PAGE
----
photo: John Samson

THE HAGUE – While you have not done anything wrong, why are you being held by the police purely because of your appearance? This happens to Dutch Antilleans regularly, but few dare to speak about it.

Often victims of racial profiling choose not to tell their family, because it may cause unnecessary worry. Thirty year old St. Maartener Ruben Richardson knows all about this. Over the last three years he has been ‘racially profiled on three different occasions’ by police in his home district The Hague. “Each time was purely because of my physical appearance or because they were looking for a man and ‘I fit the profile: a black man’.”

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By Natasja Gibbs & John Samson

According to a recent survey by the Social Cultural Planning Bureau, amongst Dutch Antilleans, young men are mostly racially profiled by police. One in every five Dutch Antillean has experienced discrimination from police.

Trust
According to the Caribbean-Dutch Consultative Body (OCaN), the Antillian stakeholder, this has a negative impact on the level of trust in police. The foundation is therefore ‘seriously worried and wants the police to stop racial incrimination.’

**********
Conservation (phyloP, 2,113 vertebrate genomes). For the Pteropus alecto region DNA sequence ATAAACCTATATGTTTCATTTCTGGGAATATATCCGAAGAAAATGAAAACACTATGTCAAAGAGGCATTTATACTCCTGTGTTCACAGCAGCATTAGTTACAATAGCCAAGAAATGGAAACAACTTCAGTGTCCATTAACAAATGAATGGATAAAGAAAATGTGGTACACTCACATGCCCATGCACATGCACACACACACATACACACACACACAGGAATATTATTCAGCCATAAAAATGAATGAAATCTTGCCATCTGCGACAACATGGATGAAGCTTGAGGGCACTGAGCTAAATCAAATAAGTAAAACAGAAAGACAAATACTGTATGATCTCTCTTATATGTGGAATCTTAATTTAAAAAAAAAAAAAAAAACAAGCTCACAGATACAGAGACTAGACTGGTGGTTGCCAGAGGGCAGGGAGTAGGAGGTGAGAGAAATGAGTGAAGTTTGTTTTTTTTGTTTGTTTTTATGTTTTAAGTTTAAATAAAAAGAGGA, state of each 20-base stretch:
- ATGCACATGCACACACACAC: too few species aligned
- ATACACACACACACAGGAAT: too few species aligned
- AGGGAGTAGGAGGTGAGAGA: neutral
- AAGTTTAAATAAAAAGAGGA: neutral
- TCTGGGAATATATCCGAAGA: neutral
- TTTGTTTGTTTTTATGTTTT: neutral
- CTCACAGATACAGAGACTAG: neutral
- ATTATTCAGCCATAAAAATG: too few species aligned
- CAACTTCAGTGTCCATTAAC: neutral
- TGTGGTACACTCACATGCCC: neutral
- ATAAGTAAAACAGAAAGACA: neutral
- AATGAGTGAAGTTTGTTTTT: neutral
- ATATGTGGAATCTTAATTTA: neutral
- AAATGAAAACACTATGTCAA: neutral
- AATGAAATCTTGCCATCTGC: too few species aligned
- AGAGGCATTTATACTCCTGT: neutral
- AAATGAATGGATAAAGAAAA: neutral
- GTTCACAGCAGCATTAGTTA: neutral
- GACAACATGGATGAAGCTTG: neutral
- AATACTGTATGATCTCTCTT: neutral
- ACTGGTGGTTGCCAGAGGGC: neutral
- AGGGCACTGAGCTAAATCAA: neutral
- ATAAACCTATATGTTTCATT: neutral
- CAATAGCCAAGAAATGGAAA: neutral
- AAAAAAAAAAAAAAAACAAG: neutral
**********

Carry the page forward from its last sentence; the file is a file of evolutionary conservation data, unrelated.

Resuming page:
Together with Control Alt Delete, an organization against racial profiling, OCaN sent a letter to the police and the Ministry of Security and Justice this month.

According to the organizations the Ministry and the police say that they do not condone racial profiling, but in practice this is not the case. “Training on awareness and increasing diversity within the police force is lacking. Fundamental solutions remain unaddressed.”

Ruben Richardson has many Antillean friends who have experienced similar situations, but they prefer not to speak out. Also inquires from dozens of other Dutch Antilleans, confirm these stories. They dare not to speak out in the media, because of shame and fear; ‘to be condemned as a criminal while you have not done anything’.

“I can understand it’s difficult to speak about it, because it takes you back to an unpleasant experience”, explained Jair Schalkwijk from Control Alt Delete. “Majority want to forget the experience fast. At the same time, it is important that you do something about it; otherwise there will be no change.”

Anonymous report-app
Control Alt Delete has an app for anonymous reporting of racial profiling. In this way, the organization hopes to better identify how many people are being subjected to racial profiling by the police.

According to human rights organization Amnesty International, ethnic profiling is a form of discrimination and therefore in violation of human rights. Ethnical profiling, Amnesty understands is: “A form of discrimination in which the police stop, control, suspend or persist, partly because of a person’s skin color or origin and without proper and valid reason.”